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Saturday, August 16, 2014

‘Thadaree’ An Important Festival of Sindhis


Today I miss my Mom a lot. Actually I miss her all the time but on festivals, its the most. Mom used to be super excited during festivals. Right from shopping to cooking to serving, she did it all with a smile. Mom’s trait has been passed on to my sister, who continues and follows the Sindhi culture and tradition that has been going on for eras.

Last evening when I visited my sister, her kitchen was very active. She was preparing food for the next day. It’s the special meal that she prepares on this special day. I visited her again today and her table was full of delicious cold food. Today is the auspicious day, all Sindhis around the world are celebrating a festival called ‘Thadree’ (also known as ‘Vadi Sataiy’)

Thadree comes from the word ‘Thado’, meaning cold, hence today, the Sindhis around the world will eat cold food throughout the day.

Mom used to cook the food for next day on a stove. She would start to cook in the evening after taking her bath. With her head covered and the prayers on her lips, she would cook food for this festival.

Pure Ghee was used for cooking the meals and its fragrance dominated the house for many hours. I would scheme a plan to steal a bite of sweet lolo from the hot plate, but that was not allowed, in fact, I was not encouraged to enter her kitchen while she was cooking, therefore, I only drooled and waited patiently for the next day to arrive. She used to make many things like Mitho lolo (sweet flat bread), Besan jo chillo (spiced flat bread) Dhal ji Mani (Roti stuffed with spiced lentils), Sanna Pakoras (gram flour fritters), mixed vegetables in green masala, stuffed karelas, rice curds, rotis, Papads, etc. 

At the end of her cooking, she would offer prayers over the stove, with rice, vermillion and sprinkle water to put the stove to sleep.

On the ‘Thadree’ day, all my close and extended family would come home for a feast of cold food. Mom, being the eldest in the family, our home was the meeting point for all festivals. Mom enjoyed serving food and inviting people for lunches and dinners and family loved her food. After lunch, the adults would engage in game of cards, while we kids played board games. The elders would give ‘Kharchi’(a gift in cash) to the younger ones and we would be thrilled with the money that we received from uncles, aunts and elder cousins.

This festival is still celebrated in many Sindhi homes, although it is gradually disappearing. The youngsters don’t show any interest in eating cold food nor do they have any inclination to cook an authentic Sindhi cuisine.

Nevertheless, whosoever has tasted this delicious meal enjoys it a lot. It is special because it is made with love, prayers and interest.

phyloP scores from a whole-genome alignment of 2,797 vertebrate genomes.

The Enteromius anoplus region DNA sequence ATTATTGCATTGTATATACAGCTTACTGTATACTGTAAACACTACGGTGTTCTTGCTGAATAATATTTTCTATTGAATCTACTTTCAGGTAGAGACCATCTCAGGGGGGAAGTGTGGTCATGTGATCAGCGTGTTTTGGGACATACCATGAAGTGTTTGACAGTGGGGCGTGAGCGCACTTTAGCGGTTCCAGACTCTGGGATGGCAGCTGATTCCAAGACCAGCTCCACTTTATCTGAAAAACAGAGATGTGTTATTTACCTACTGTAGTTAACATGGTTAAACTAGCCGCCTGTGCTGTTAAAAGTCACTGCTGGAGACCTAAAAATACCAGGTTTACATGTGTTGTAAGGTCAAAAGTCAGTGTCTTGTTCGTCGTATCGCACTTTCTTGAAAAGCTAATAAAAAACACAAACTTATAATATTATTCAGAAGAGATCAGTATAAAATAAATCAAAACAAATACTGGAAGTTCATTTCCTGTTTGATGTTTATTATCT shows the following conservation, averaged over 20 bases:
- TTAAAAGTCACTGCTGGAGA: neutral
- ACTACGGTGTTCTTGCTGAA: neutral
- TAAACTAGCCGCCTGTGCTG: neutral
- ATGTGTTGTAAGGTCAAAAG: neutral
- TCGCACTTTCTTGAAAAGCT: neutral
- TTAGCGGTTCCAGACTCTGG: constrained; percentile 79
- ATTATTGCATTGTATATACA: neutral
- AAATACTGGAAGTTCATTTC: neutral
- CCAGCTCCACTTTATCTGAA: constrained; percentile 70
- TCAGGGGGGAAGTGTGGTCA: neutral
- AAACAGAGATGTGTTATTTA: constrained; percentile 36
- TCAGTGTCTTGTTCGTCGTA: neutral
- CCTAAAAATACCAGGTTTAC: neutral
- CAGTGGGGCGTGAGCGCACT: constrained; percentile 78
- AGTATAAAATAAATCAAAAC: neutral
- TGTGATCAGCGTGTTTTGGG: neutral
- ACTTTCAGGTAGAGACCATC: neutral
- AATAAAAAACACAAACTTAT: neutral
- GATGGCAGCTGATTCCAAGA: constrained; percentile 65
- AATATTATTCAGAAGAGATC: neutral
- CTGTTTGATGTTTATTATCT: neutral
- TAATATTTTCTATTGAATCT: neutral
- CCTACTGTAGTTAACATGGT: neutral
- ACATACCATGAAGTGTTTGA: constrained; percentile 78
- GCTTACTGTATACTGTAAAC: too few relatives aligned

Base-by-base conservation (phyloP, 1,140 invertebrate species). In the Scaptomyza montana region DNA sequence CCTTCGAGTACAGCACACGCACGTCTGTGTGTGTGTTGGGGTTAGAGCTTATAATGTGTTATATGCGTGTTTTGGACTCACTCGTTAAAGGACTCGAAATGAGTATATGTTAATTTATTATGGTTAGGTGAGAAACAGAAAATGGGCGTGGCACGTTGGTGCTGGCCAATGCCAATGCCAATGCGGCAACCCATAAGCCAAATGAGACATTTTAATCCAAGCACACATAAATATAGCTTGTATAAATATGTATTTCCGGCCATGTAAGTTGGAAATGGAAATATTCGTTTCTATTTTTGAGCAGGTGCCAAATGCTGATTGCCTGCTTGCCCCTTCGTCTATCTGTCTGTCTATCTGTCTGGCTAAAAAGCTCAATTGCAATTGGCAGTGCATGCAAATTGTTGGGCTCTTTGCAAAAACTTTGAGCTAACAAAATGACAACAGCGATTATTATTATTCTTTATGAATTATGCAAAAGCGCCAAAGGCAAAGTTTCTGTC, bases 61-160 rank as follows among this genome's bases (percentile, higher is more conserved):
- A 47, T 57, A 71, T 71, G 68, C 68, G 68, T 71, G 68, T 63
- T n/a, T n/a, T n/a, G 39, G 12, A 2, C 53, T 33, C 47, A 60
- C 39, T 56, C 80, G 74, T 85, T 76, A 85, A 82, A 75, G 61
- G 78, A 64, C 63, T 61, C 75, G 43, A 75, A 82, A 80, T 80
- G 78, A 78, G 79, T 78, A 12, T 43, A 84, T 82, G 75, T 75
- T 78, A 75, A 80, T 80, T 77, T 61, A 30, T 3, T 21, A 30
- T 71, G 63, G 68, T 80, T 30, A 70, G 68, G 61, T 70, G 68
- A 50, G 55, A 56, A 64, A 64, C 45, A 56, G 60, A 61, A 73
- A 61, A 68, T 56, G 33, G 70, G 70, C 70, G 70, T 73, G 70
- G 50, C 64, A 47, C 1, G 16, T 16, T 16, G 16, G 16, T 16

The festival is celebrated in the honor of Goddess Shitaladevi, which literally means cool Goddess. Hindus believe that she is the reliever of suffering and pain. During this festival, while offering food to the Goddess ShitalaDevi, women hold the sweet bread over children's eyes, singing “Thaar Mate Thaar, Pahenje bachran khe Thaar” which means 'bless your children with good health'.

This delicious lunch that was cooked in my sister’s home today to celebrate this festival.

Mixed vegetables in Green Masala

Bhajiyas with green chutney

Spiced Besan Roti


Curd Rice in Mustard

Dhal Roti

Mitho Lolo





For recipes on ‘festival food’, do find them in my book #SindhiCuisine available at bookstores and online across India.

Monday, August 4, 2014

On My Last Day in Bangkok, I Made a Trip To a Local Supermarket.


For twenty days at Krabi and Bangkok, all I ate was Thai cuisine, at the malls, on the streets and even in the fancy restaurants. Thai food is amazing and I could not have enough of it. I didn’t touch Indian cuisine at all, not even a small piece of chappati or a spoonful of curry (although I did try Thai roti stuffed with banana and honey, will write about it in another post). 

Even a small coffee shop looked inviting...




So in reality, I should be completely satisfied.


But no, I wanted to get the food memories back home. So I went to a large supermarket.



The drooling display of fruits and vegetables, the large range of sea food on ice-blocks, the great selection of sausages and frozen food, the spices, the sauces, the noodle soup packets, if I didn’t have weight problem during travelling (I was allowed only 25kgs) I would grab them all….

The food stalls were oh...so tempting...



Carefully, I started to pick up stuff, anything light and tasty, and something that I cannot find in Indian super stores easily. One by one, the stuff went off the shelf into my shopping cart, few dozens ‘Mama’ soup packets, few bottles of assorted spicy sauces, freshly made chutneys and savories and then I glanced at the mushroom shelf.

A big variety of Mushrooms of different kinds seduced me. I stood staring at Button mushroom, Straw mushrooms, Maitake mushrooms, Shiitake mushrooms…all fresh and dewy packed in plastic, ready for cooking. 

I was not sure how long they would last, but I picked them and now they sit frozen in my fridge, ready for use.

Today I opened the packet to find maitake, straw and black fungi mushroom, decided to stir fry.



Chopped spinach and cooked a delicious lunch.


I decided to make Mushrooms and Spinach Stir-fries



Ingredients

1tbsp peanut oil
8-9pods of crushed garlic
2 green chilies
100gms-assorted mushrooms
100gms spinach
1 vegetarian stock cube
1tsp black pepper
1/2tsp soya sauce
1tsp oyster sauce

Every spoonful is divine



Method:

Heat oil and add crushed garlic and chopped chilies. Add the assorted mushrooms, and stir-fry.

Add vegetarian stock cube, and black pepper.

Add spinach and stir it well

Add soya sauce and oyster sauce.

Serve with steamed rice, diagonally sliced cucumber and chili in vinegar.




Monday, July 21, 2014

Great Thai Cuisine at ‘Cabbages and Condoms’


While in Bangkok, there was this interesting restaurant I went with my family for an authentic Thai cuisine. Didn’t realize that the mannequins that I saw at the entrance were dressed in colorful condoms until I touched the rubbery strips.